Yes it can. But the operative word here is can. It’s not automatic. Just about any job with emotional work-related stress will affect different workers in different ways. Some will do fine handling levels of stress that would break another person while others will have trouble dealing with a level of stress that still another person might hardly notice. It all depends on your stress sensitivity. And that varies from person to person.
I read an amazing story years ago in the New York Times Sunday Magazine (https://www.nytimes.com/2003/07/27/magazine/who-s-a-hero-now.html) about 9 miners who were trapped in a coal mine in Western Pennsylvania for 77 hours. Of the nine miners who were trapped, 7 stopped working in the coal mine after they got out and sued the company. But two workers elected not to sue and returned to work, pretty much as if nothing had happened.
The other seven miners suffered textbook cases of PTSD, needing lots of therapy while taking all sorts of pills for anxiety and depression. They were plagued by nightmares and several men reported being afraid of things that never bothered them before, like the sound of running water. (The mine shaft they were trapped in was slowly filling up with water from an adjacent mine.)
So that’s why I started this article off by saying that emotional work-related stress CAN cause health serious problems. 7 out of the 9 miners suffered serious health consequences as a result of being trapped. This is how the NY Times article described miner Blaine Mayhugh’s symptoms. He complained of “depression, loneliness, loss of memory, migraine headaches, and sleeplessness.”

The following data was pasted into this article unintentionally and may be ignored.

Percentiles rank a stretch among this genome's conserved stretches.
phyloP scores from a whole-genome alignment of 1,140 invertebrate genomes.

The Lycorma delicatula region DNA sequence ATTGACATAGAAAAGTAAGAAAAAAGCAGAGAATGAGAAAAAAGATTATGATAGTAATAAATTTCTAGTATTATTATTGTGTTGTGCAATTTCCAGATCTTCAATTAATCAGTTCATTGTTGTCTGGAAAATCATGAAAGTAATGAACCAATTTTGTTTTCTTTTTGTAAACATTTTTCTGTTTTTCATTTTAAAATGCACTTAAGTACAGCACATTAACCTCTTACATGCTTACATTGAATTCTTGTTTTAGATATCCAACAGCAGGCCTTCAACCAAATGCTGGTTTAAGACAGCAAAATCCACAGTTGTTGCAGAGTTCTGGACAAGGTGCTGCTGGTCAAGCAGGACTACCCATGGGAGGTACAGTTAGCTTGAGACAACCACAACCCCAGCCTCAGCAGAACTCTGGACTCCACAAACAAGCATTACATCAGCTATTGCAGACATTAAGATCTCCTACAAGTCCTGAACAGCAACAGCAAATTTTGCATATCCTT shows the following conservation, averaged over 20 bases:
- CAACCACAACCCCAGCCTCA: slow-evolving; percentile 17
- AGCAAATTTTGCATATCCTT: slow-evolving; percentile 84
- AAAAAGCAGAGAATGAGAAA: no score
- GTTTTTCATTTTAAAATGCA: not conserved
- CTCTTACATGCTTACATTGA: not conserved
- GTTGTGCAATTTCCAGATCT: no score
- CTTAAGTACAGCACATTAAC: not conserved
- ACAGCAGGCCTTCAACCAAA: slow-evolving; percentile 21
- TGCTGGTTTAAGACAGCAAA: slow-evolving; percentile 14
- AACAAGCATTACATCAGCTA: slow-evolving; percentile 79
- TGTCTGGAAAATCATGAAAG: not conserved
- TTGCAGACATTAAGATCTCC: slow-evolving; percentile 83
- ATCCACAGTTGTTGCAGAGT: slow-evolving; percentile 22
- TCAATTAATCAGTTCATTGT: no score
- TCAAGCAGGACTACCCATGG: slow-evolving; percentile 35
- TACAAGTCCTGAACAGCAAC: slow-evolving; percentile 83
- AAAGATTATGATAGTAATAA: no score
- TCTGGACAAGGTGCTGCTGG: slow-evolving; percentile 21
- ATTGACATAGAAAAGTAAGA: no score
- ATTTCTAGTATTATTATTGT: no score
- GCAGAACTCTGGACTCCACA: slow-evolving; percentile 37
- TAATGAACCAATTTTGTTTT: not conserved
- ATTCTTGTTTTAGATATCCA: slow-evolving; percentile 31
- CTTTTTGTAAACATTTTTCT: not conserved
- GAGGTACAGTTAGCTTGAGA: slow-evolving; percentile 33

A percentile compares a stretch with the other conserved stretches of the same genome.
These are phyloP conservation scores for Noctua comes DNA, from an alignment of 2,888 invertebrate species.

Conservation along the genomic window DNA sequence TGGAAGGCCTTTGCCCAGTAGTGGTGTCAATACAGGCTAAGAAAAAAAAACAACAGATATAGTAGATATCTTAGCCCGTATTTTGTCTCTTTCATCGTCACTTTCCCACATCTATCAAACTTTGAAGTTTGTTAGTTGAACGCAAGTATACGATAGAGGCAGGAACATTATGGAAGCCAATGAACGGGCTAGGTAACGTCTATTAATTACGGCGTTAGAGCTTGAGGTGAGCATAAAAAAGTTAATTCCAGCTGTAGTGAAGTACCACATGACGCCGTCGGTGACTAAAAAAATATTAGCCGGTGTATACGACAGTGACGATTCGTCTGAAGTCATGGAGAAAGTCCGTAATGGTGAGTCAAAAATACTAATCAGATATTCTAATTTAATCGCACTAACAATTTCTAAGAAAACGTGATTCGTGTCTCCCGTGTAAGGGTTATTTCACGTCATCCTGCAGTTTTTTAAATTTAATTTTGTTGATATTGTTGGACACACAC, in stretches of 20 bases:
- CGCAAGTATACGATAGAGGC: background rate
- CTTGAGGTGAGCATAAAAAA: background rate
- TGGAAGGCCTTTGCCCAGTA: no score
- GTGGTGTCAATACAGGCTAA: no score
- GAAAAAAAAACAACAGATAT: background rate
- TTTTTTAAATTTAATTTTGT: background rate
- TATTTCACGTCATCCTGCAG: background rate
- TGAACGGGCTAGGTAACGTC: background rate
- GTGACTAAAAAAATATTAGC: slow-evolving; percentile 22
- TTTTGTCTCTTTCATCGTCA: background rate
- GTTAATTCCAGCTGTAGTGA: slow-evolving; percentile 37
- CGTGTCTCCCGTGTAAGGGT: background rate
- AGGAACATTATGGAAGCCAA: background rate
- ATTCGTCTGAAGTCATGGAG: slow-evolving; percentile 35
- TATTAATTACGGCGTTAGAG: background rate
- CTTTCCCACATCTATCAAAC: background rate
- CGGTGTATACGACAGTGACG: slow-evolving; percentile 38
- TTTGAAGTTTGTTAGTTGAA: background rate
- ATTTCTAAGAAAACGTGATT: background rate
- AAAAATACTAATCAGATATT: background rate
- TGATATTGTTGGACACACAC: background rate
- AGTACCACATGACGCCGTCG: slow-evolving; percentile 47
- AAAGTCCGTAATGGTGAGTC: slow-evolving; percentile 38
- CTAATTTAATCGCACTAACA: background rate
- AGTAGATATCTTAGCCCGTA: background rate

Another miner described taking a concoction of different medications, (“Paxil wasn’t strong enough.”) including anti-depressants, alcohol, anti-anxiety meds and even anti-psychotics.
Stress does different things to different people. One of the rescuers, Bob Long, who was paid $150,000 dollars for the rights to his story by Disney, (as were all the miners) was so overwhelmed by the sudden attention and fame, he started drinking heavily and eventually killed himself. One of the two miners who returned to work, decided to take a job above ground, only because his 10 year old son was so mortified by the incident that he started having nightmares (a symptom of PTSD) the minute his Dad said he was going back to work in the mine.
This story illustrates the different ways that stress affects us. We can experience a great trauma directly and not suffer any long-term consequences at all (like the two miners who went back to work). We can experience the trauma indirectly, like the child did, and suffer greatly. We can even experience stress over what may seem like good consequences initially, as exemplified by what happened to the rescuer. So when we ponder the question is emotional work-related stress going to lead to serious health problems, the answer is really up to the individual.
If you find yourself in a job with lots of emotional work-related stress, you need to consider your own personal resources: Are you overly stress sensitive or does stress just roll right off your back? Do you have any outlets for releasing stress like going to gym, meditating, or taking a yoga class? Do you have a good social-support network in place, when the work feels overwhelming? If you can check off all these boxes, then chances are the stress you are facing is not going to do any permanent damage. But if you don’t, you might want to consider looking for another form of employment.